Saturday, February 1, 2003, Chandigarh, India

National Capital Region--Delhi


Plight of Punjab archives

THIS is with reference to the editorial “Irreparable loss” and the related news items in The Tribune on January 29, 30, drawing attention to the pathetic plight of the Punjab State Archives at Patiala.

On behalf of the community of historians and researchers, we thank The Tribune for exposing the shocking mishandling of the irreplaceable archival documents and rare books in the process of shifting them from Rajindra Kothi to the Punjab Languages Department. We are particularly grateful to your paper for forcefully pleading for the preservation and proper maintenance of archival records, which constitute our heritage, rather our memory whose loss could eventually prove very costly to society.

It was heartening to note that PUDA has stopped tampering with the Rajindra and that the Archives Department has stopped the “transfer process” for the present. We strongly feel that steps should be taken first to immediately bring the precious records back to where they were sent from and then to catalogue and maintain these records in a state of easy access to researchers. If they could work in a more pleasant environment, it would only serve as an additional incentive.



After entering the British Library the researchers do not leave the building, it is said, till they are almost forced out. Even the British Library took several years to construct its present building and shift the oriental records. However, more than 50 years have passed since Independence, and it is high time that the Punjab Government thought of a specially designed building for housing its records and rare books. Unless the process is initiated now, our precious heritage is going to be wasted away.

Lastly, the Indian Historical Records Commission recommended long ago that the Record Rooms of the State Archives should be properly constructed under expert guidance and that their reading/research rooms should be user friendly.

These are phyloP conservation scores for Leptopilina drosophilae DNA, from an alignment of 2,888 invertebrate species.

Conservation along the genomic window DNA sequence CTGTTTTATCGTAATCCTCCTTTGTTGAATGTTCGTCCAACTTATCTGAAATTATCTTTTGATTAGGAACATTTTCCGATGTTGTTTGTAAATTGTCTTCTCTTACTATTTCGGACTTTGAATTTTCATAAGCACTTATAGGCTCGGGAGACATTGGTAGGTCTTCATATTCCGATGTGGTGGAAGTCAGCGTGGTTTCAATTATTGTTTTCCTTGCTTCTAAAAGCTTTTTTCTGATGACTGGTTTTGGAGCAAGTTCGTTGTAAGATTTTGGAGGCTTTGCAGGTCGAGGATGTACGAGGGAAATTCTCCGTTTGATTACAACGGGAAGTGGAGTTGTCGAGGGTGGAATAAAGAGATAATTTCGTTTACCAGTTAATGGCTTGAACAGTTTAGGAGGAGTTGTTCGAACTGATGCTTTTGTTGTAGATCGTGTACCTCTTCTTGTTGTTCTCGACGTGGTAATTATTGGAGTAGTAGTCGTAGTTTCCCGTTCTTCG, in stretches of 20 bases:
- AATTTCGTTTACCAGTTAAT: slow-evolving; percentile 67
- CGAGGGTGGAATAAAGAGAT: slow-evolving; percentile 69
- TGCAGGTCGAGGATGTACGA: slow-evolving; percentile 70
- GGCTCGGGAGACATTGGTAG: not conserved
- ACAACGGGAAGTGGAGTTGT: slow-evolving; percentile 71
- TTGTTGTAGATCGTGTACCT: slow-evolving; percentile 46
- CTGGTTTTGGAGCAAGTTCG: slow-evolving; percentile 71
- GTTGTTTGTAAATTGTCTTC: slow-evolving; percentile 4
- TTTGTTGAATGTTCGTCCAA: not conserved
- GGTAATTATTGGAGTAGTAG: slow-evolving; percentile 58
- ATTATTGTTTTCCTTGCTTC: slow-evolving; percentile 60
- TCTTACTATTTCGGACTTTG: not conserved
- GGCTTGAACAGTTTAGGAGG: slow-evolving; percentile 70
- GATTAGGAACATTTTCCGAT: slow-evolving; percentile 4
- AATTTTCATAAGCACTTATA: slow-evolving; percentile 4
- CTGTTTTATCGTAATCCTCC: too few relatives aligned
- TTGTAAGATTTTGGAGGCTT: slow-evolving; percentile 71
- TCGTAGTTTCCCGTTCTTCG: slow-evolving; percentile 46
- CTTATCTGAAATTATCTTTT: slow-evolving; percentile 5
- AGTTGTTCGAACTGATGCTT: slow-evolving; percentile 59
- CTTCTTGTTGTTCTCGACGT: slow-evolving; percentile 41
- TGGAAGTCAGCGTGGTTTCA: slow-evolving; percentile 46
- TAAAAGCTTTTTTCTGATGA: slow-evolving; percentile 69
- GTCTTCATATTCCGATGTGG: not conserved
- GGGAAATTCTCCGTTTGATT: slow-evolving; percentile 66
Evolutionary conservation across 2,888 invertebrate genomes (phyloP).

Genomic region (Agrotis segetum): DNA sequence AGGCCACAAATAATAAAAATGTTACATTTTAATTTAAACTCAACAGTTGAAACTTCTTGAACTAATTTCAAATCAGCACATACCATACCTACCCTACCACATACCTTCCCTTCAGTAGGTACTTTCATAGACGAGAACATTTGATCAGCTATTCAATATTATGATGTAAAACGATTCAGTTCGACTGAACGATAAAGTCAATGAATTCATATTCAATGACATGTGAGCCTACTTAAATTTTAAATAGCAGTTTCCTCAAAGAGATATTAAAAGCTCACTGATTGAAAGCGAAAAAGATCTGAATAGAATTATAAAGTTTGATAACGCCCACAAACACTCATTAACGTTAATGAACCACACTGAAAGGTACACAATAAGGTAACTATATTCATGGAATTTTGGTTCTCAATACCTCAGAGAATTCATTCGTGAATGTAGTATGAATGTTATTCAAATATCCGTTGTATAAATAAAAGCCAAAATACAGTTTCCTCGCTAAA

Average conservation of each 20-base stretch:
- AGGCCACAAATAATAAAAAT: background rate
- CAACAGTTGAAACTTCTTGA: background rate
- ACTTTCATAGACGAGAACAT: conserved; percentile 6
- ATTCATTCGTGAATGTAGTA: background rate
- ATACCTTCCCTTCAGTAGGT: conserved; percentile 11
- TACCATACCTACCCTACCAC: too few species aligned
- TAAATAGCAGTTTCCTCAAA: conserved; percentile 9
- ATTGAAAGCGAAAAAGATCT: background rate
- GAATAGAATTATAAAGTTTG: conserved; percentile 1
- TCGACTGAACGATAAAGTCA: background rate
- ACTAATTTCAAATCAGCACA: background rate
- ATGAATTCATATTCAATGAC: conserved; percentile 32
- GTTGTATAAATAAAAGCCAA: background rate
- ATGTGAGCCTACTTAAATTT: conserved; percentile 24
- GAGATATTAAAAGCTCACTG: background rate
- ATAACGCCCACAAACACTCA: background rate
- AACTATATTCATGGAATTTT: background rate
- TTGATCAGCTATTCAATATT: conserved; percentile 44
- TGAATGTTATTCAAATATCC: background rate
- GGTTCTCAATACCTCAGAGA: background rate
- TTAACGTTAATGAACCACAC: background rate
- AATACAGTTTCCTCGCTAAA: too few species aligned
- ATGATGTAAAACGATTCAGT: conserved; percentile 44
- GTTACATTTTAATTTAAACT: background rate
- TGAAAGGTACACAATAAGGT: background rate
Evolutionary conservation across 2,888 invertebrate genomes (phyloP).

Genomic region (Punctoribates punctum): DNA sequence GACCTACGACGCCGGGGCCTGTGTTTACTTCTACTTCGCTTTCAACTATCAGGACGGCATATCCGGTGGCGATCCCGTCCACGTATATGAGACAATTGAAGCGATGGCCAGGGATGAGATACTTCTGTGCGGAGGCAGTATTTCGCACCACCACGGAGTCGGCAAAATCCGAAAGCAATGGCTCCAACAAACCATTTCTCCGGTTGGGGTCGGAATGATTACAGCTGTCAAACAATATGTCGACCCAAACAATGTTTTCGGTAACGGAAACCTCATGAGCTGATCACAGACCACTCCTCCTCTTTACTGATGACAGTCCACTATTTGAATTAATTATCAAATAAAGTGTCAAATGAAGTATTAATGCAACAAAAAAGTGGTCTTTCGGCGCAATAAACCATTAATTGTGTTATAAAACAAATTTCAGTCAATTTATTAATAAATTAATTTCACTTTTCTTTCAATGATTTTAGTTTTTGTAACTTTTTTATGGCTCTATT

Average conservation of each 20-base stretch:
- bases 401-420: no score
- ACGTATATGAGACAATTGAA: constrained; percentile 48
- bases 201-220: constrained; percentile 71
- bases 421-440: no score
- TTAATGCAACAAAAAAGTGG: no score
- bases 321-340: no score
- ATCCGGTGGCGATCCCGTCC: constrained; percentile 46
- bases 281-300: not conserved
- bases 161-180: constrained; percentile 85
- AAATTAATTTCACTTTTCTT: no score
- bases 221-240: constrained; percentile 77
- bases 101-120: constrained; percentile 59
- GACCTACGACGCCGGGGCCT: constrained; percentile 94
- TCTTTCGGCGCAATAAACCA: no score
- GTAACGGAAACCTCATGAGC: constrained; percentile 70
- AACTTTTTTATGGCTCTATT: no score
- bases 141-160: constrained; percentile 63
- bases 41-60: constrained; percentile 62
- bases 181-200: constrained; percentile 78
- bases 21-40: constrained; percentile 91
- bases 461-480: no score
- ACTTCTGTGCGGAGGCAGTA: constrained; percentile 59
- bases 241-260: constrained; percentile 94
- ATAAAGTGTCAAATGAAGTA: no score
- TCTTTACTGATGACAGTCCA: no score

P.L. Mehra (member, Standing Committee, IHRC), J.S. Grewal (former VC, GNDU), Kiran Pawar, J.K. Sharma, Reeta Grewal, Veena Sachdeva, Supriya Verma, Indu Banga (Deptt. of History, P.U., Chandigarh), Sheena Pall, Sasha, Kuldeep, Charu Plaha, Researchers, P.U., Chandigarh

Reorganise state archives

It is in a state of deep anguish that we are responding to the news item on shifting the Punjab State Archives to a destination which is yet unknown.

Perhaps the bureaucrats and politicians of Punjab have not yet learnt to cherish the value of their archival material. For a researcher of the past society, culture, religion and values of Punjab, the State Archives have proffered material of inestimable value. It was with some reason that scholars of the eminence of Dr S. N. Bannerjee, Dr Ganda Singh and V.S. Suri had decided to house these records of the past in one of the heritage buildings of Patiala. They nurtured and enriched the archives with great love and diligence. The library and the archival material have been utilised by every historian of name. For any scholar who has done research on any topic related to Punjab from India or abroad, a visit to the State Archives has been absolutely necessary. All members of the history departments, both past and present, have produced research works and made valuable contribution to the world of scholarship after making use of materials at the State Archives.

It must be kept in mind that whenever the records have seen shifted, a lot many documents have been either pilfered or damaged or have just “disappeared”. Intriguingly, a large number of precious documents are now stacked in the offices of the micro-film companies in Switzerland and the New York State Library. And kindly do not take the information with scepticism that scholars from the USA, the UK and Australia have already managed to procure a lot of material through questionable means.